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Heres an interesting article

TonyS Member Posts: 849
<a href="http://www.bloomberg.com/news/2011-09-29/utilities-giving-away-power-as-wind-sun-flood-european-grid.html">http://www.bloomberg.com/news/2011-09-29/utilities-giving-away-power-as-wind-sun-flood-european-grid.html</a>


  • LarryC
    LarryC Member Posts: 331
    Sounds like storage is the answer.

    Sounds like an efficient means of energy storage and redeploying is an answer.

    Where are the high efficiency high mass flywheel generators?  Million kilo, high speed, magnetic bearing, vacuum enclosed, motor generator sets with energy conversion efficiencies in 90+ % efficiencies, and millisecond response times.
  • Jean-David Beyer
    Jean-David Beyer Member Posts: 2,666
    Storage is the answer?

    I suppose storage is the answer. My parents did this on a small scale in France. In France, the electricity is distributed on one grid, but they charge two rates. There are two meters, and one, that has the high rate, is available 24/7. The other, that runs at a low rate, can be switched on and off remotely by the power company (government monopoly when I was there) when the load on the system was too high, but they guaranteed a certain number of hours in any 24 hour period.

    Their apartments (they had two in one building) were heated by forced hot air. The "furnace" was powered by electricity: resistance heaters. What the heaters did was heat the box that was mostly filled with rocks. The box was pretty well insulated. When ther thermostat felt cold, it turned on a blower that moved air through the rocks and into the apartment.

    This was in the south of France where it rarely got below 40F in the winter. If it got colder, they could have used more rocks. In their case, they could throw a switch and get power anytime, but paying the higher rate. I do not suppose this would work well if their main use was to run an aluminum refinery or something really big.
  • LarryC
    LarryC Member Posts: 331
    edited October 2011
    Dual rate power

    As far as I know, they still do that in the UK, Europe and New Zealand. The electric water heaters are on the "night rate" meters. Here in New England, most of the older buildings still have dual meter boxes where the second meter was for a service controlled by a clock.  This second meter was for high current loads like stoves, water heaters, and electric dryers. For some large industrial facilities, they have a special rate tariff with the power company where the power company can actually turn off the facilities power in times of very high demand. In exchange, the facility gets a huge break in their electric pricing rates.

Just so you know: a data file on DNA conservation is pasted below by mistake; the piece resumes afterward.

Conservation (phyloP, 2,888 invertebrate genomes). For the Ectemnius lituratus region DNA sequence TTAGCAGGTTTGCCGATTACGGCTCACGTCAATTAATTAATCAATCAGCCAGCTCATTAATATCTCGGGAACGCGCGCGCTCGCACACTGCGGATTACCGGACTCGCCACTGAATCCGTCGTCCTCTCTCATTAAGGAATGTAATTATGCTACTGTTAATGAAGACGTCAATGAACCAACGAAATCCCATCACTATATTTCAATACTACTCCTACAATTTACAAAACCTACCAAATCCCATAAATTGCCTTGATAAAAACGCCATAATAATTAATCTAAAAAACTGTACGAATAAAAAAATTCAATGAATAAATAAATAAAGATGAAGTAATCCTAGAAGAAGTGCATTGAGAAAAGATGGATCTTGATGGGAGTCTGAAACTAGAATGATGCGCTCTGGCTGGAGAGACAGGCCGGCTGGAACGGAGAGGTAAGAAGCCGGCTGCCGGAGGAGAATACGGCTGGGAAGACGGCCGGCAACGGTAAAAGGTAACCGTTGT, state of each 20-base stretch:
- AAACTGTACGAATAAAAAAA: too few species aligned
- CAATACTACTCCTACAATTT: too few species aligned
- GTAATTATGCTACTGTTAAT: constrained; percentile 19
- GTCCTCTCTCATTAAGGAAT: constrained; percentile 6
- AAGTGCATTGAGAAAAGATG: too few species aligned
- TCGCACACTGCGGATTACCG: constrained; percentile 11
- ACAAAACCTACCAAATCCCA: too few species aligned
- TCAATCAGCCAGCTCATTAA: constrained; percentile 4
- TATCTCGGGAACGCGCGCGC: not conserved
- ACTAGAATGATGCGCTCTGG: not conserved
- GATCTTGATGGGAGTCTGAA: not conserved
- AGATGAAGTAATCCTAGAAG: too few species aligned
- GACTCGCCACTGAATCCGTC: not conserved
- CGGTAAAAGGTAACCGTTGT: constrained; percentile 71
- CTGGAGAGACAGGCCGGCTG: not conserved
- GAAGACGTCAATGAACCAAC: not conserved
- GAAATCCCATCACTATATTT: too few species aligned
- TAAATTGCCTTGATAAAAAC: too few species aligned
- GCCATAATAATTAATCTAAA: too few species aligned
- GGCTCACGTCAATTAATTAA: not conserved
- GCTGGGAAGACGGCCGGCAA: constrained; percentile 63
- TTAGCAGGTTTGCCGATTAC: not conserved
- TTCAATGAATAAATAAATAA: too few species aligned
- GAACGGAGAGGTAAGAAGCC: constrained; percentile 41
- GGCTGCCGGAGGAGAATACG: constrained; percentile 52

One of my concerns with intermittent power sources like solar, wind, and to a lesser degree, hydroelectric generators, the customer is expecting 24/7 reliable power. They don't want the power to go out because the wind stopped blowing or the sky became cloudy. Reliability comes at a price.

    Big steam cycle thermal plants like nuclear, coal, and biomass, are not nimble power generators. They have definite ramp up and ramp down limitations. They do not turn on and off like a light switch. Some of them require a day or longer to heat up to come on line. Expecting someone to maintain a thermal plant in hot standby to come online in 15 minutes or even in a hour because a storm front came thru and idled the wind farm is not cheap. Someone has to pay for the fuel. Even gas turbine plants take several minutes to come on line.

    Here in the North America, we are lucky in that we have limited ability to import or export power up to 1500 miles away. That allows us to spread the generation and consumption out over a larger area and a larger population. Usually a surplus in one locale can be exported to another area rather easily. Same with a loss of generation, the affected area can import power quickly and easily.

    Until recently, each country in Europe maintained their own power system mostly independent of their neighbors. With a much smaller footprint each power grid was susceptible to local conditions with limited access to back up power from their neighbors. That is why they were so concerned about load leveling and encourage off peak usage by giving severe discounts to off peak users.

    If an economical, efficient (95+ %), fast responding ( less than 10 millisecond), long duration (5+ Hr at rated output), large scale (1 - 1000 MW hr) energy storage scheme can be developed, a lot of the risk associated with intermittent power sources could be reduced.  They could be charged up during periods of low demand and export power during times of high demand. 

    Pumped hydro storage does that at Nigra Falls but it only occurs at night after the tourists go to bed.

    Let me apologize about the size of the post. I tend to over explain things at times.
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